In 2019, the Department of Interior changed the way that it applies the Endangered Species Act by rescinding an illegal rule. The changes offered additional protections for property owners—like Ken Klemm, who runs a 4,000-acre ranch in Kansas. The changes also incentivized property owners to assist in the recovery of species by loosening restrictions on the ways that they can productively use their property. Almost immediately, 17 states and environmental groups sued to overturn the changes. PLF attorneys represent Klemm, his company Beaver Creek Buffalo Co., the Washington Cattlemen’s Association, and PLF in their fight to maintain these protections for property owners.
For the last two decades, Ken Klemm has worked to restore his 4,000-acre bison ranch with the hope that native plants and animals would thrive on the property.
But regulations effectively penalized his efforts instead of rewarding them. That’s because the U.S Fish and Wildlife Service ignored Congress’s design for the Endangered Species Act. For decades, the agency treated species with more remote risks of extinction the same as species on the brink of extinction. By extending ESA regulations far beyond Congress’s original intent, Interior put significant restrictions on property owners, limiting the ways that they could productively use their land.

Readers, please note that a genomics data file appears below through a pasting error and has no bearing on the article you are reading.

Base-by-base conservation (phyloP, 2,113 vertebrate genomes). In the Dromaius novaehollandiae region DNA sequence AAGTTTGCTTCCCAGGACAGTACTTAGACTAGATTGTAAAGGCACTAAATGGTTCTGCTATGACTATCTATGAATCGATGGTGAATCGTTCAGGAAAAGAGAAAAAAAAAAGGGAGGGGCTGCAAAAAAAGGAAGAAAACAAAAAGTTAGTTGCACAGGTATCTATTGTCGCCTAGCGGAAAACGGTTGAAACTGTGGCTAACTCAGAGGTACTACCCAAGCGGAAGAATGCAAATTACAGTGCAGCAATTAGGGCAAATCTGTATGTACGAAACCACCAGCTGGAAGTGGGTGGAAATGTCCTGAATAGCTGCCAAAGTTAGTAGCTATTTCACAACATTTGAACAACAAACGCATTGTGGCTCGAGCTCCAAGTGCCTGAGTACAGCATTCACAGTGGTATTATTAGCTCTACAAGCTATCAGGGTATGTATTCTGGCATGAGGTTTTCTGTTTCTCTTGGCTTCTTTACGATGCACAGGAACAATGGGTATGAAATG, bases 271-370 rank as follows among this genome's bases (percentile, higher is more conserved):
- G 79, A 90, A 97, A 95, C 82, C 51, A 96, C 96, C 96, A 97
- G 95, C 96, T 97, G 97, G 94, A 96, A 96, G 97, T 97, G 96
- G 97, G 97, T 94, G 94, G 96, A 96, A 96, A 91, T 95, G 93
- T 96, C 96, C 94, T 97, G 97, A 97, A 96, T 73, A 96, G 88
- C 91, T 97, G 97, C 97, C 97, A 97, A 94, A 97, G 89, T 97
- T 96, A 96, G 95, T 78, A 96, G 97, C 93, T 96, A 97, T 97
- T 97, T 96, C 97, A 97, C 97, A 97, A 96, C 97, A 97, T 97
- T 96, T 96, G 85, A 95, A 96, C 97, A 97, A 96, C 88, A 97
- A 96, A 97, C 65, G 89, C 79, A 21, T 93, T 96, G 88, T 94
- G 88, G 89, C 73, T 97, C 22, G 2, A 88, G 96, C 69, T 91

In 2019, the Department of Interior announced that it would restore the Endangered Species Act’s two-step system for protecting species. Instead of punishing Klemm for aiding in the recovery of the lesser prairie chicken, the new policies will ease restrictions on Klemm’s land as the bird’s outlook improves. Because of that, the policy change was welcome news for property owners like Ken.
But as soon as Interior finalized its changes, 17 states and environmental groups sued to overturn the changes. If the reforms are rolled back, Klemm and other property owners will once again be penalized for helping in the recovery of threatened species.
PLF attorneys represent Ken Klemm, Beaver Creek Buffalo Co., the Washington Cattlemen’s Association, and PLF in their fight to maintain protections for property owners nationwide.